As homeschoolers, we can build creativity by using unique learning tools, like a travel guide, in our lessons. Learn five ways to use guides in your school.
This crew of mine is also a bunch of bookworms! We love nothing more than to curl up on the sofa with a grand adventure or mysterious challenge. We also love beautiful non-fiction books to grow our knowledge of the world.
Along with interesting books about sharks, volcanos, and other topics, we’ve found we love using travel guides to expand our understanding and view on locations around the world.
Travel guides can be an interesting, different tool to promote learning in your family’s homeschool environment. We’ve used them in several ways, and I have five ideas to help you look at the humble travel guide with fresh, new, homeschool parent eyes!
1. Travel Guides as Learning Tools to Gain Planning Skills –
Travel guides aren’t just for adults! Most of them, especially Moon Travel Guides, are full of brilliant color pictures, paper maps, and intriguing descriptions of places and activities.
When you start planning a family getaway, place a travel guide in your child’s hands. Let them start learning about an area. As you work through planning, you’ll be able to have conversations with your children. Talk about what they would like to see, do, and experience.
2. Travel Guides as Learning Tools to Explore Geography –
As homeschoolers, we’ve all studied ancient cities and historic towns. Geography is also about studying the world as it is now. Studying New York, Los Angeles, or London now? This is the perfect time to pick up a travel guide and learn about the city’s different neighborhoods and interesting characteristics.
Every city has it’s own flavor and character. Your child can build his or her own feel for a city or region by using a travel guide as a basis for geography projects. Have him or her create an itinerary for the “best of” in your area of study, find an attraction or two to build or draw, or use the map in the guide to create his or her own city/region map.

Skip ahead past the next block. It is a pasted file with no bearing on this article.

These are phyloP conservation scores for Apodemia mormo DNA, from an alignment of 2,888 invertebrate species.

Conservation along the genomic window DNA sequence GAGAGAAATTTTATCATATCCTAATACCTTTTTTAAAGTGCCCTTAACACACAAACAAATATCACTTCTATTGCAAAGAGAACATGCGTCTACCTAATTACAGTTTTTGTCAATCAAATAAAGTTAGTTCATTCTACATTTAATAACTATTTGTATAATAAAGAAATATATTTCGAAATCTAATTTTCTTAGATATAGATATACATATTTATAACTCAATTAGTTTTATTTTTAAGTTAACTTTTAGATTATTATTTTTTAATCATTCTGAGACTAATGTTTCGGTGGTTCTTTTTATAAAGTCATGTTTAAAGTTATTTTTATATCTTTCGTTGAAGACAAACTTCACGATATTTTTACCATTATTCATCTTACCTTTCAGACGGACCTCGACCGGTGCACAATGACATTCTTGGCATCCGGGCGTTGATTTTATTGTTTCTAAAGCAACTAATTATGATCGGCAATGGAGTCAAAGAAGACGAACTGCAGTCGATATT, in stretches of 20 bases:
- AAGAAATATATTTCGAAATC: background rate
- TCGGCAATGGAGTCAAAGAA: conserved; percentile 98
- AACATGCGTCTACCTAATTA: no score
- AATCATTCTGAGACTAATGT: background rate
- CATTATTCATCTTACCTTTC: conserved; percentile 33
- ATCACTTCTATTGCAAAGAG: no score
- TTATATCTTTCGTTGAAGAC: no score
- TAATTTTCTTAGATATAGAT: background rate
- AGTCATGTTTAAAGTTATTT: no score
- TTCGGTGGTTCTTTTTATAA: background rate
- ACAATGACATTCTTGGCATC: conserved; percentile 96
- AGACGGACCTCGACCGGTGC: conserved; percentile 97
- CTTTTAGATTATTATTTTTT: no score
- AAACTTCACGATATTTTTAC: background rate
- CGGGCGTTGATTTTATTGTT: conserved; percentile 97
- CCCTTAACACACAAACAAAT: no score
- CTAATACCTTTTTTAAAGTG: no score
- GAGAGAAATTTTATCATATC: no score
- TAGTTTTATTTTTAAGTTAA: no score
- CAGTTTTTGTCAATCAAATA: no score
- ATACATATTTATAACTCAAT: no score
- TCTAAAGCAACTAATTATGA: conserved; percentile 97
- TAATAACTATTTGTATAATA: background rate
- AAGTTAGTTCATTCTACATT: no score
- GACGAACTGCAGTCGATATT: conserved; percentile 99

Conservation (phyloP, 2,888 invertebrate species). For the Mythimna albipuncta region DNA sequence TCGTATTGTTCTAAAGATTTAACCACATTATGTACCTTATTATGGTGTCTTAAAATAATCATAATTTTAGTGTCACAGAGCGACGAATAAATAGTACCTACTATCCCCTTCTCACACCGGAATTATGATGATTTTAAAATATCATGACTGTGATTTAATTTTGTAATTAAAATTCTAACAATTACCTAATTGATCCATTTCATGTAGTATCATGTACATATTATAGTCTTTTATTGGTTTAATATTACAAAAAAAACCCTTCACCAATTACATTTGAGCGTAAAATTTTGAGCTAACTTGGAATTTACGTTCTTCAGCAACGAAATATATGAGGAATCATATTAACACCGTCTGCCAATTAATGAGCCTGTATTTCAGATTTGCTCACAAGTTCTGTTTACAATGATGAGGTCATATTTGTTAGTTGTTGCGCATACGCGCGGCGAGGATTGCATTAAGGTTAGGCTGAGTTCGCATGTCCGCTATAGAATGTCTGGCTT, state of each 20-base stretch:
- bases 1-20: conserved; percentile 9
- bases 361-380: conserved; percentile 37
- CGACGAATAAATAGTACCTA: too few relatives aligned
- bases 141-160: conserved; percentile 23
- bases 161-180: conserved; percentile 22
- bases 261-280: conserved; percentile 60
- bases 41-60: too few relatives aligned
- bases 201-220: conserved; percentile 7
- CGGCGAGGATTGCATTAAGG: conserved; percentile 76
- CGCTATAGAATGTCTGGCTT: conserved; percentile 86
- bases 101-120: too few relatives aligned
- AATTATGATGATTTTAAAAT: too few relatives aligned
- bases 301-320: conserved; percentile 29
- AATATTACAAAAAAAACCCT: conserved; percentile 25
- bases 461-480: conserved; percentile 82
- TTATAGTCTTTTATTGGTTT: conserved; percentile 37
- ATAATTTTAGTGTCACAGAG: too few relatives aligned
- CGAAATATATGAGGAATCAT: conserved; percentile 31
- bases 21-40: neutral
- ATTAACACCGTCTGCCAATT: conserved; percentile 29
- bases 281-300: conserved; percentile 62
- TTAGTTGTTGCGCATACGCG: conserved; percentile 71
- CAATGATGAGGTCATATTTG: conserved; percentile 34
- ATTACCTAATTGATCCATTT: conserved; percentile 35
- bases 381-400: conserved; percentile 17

3. Travel Guides as Learning Tools to Grow Research Skills Safely –
One of the biggest skills a homeschool child has to learn is how to find information. Everyone has gaps in their education, but if you know how to find any information that you need in life, you’ll be able to be successful. Teaching this skill, on the other hand, is challenging for a parent who doesn’t want to let a child run wild on Google.
Enter the travel guide. Every travel guide is a compact research guide on a specific subject. You can easily teach your child to find information about an area, types of attractions, historic locations, niche-specific ideas, and more. Using a travel guide give you the opportunity to teach your child skills that can translate to finding any type of available information.
Along with researching in a guide, you’ll frequently find “Additional Resources” sections at the back of the book. Travel guide authors frequently include internet resources and books that are also safe for your child to use in their researching activities.
4. Travel Guides as Learning Tools to Practice Reference Skills –
Let’s be honest, how many times have you used an encyclopedia or (print) dictionary in the last 12 months? I’m willing to bet the answer is a pretty small number. However, I’m also willing to bet there was a day in your school career where you learned how to find a word or reference in a book. It’s a skill that we don’t use much in our world today, but when you need that skill it can be priceless!
Give your child the opportunity to build reference skills easily using a travel guide. Some travel guides are arranged alphabetically, and some are by region, however all of them have an index that can be use to find specific information.
5. Travel Guides as Learning Tools to Investigate Informative Texts –
One large part of Common Core English Language standards for kids in fourth and up is learning how to use and interact with informational texts. Children learn to analyze and break down information. They also learn to determine a writer’s central idea and the key components of the information. They also learn to summarize and infer from sections of text.
Travel guides provide a perfect opportunity to help your homeschooler build these skills. Many times informational texts can be extremely boring and hard to handle as a student. When you’re using a text that is talking about a tour or adventure, the assignment will not be nearly as difficult for your child, and they will be more willing to participate in their studies.
*Bonus Learning Tools Tip:
Libraries are filled with travel books and guides! Always keep your library’s travel section in mind as a resource for learning tools!
Travel guides were designed to help travelers plan and enjoy their travel adventures. They also have value and use for your family in your homeschool. Use these ideas to grow your child’s skill set while growing their view of the world.
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